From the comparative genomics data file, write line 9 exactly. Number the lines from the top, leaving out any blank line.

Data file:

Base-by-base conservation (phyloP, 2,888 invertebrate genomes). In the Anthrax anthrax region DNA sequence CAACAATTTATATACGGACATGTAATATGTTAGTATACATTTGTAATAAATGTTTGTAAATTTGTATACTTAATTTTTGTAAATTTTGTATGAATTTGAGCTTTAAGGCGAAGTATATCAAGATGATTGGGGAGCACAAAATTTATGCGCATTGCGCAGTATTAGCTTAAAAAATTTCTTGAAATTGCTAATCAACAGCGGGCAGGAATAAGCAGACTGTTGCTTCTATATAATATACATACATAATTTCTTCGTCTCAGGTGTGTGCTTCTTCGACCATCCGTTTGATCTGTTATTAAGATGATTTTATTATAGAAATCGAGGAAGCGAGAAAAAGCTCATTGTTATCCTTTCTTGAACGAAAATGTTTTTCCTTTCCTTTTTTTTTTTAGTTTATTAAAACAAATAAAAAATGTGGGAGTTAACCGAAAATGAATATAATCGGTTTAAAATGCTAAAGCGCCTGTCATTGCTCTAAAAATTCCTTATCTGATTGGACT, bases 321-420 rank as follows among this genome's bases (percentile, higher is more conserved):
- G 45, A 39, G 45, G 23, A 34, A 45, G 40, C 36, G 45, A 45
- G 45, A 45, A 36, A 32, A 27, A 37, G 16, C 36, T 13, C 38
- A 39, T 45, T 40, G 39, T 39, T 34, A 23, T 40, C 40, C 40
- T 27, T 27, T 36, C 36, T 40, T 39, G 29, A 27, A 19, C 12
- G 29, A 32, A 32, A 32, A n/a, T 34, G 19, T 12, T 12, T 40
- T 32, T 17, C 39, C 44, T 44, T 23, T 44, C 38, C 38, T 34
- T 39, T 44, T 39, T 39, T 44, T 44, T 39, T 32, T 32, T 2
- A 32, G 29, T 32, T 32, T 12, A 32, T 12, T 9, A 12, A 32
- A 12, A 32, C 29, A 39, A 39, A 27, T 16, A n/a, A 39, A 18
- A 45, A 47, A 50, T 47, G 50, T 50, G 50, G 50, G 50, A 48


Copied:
- A 32, G 29, T 32, T 32, T 12, A 32, T 12, T 9, A 12, A 32